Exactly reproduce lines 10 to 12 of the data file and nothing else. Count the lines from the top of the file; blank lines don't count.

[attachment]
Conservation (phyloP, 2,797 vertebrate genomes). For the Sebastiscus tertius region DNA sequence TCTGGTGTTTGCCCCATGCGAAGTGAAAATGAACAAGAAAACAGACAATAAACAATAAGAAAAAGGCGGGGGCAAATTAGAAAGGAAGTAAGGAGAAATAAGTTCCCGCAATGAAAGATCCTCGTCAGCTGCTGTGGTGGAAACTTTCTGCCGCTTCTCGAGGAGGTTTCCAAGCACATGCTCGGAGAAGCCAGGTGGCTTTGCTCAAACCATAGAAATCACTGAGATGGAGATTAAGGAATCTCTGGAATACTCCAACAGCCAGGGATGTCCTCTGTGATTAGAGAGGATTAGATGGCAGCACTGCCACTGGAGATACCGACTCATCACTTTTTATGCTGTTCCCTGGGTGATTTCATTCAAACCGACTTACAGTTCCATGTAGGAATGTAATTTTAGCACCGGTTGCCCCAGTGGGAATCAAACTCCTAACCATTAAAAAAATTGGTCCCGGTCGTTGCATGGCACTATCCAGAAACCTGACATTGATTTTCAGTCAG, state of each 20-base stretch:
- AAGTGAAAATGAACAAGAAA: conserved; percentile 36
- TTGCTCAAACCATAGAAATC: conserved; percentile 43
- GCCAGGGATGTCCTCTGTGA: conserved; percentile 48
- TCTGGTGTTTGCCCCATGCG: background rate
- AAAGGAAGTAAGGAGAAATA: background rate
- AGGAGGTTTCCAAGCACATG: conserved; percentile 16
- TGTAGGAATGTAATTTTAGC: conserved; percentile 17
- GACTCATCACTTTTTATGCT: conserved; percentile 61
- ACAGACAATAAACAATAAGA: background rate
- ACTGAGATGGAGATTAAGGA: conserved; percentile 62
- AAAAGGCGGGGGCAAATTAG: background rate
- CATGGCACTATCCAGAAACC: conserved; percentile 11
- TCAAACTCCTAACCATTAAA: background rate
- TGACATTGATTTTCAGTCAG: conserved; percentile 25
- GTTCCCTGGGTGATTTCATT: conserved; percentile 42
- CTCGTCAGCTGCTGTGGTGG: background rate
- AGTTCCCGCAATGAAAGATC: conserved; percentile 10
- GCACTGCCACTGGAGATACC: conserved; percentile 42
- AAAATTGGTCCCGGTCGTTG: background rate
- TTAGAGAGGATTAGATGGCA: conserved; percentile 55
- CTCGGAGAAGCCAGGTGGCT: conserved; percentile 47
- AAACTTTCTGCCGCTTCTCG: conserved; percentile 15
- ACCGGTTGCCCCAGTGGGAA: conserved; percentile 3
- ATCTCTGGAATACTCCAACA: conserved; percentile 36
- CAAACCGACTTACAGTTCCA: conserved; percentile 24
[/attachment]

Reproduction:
- ACAGACAATAAACAATAAGA: background rate
- ACTGAGATGGAGATTAAGGA: conserved; percentile 62
- AAAAGGCGGGGGCAAATTAG: background rate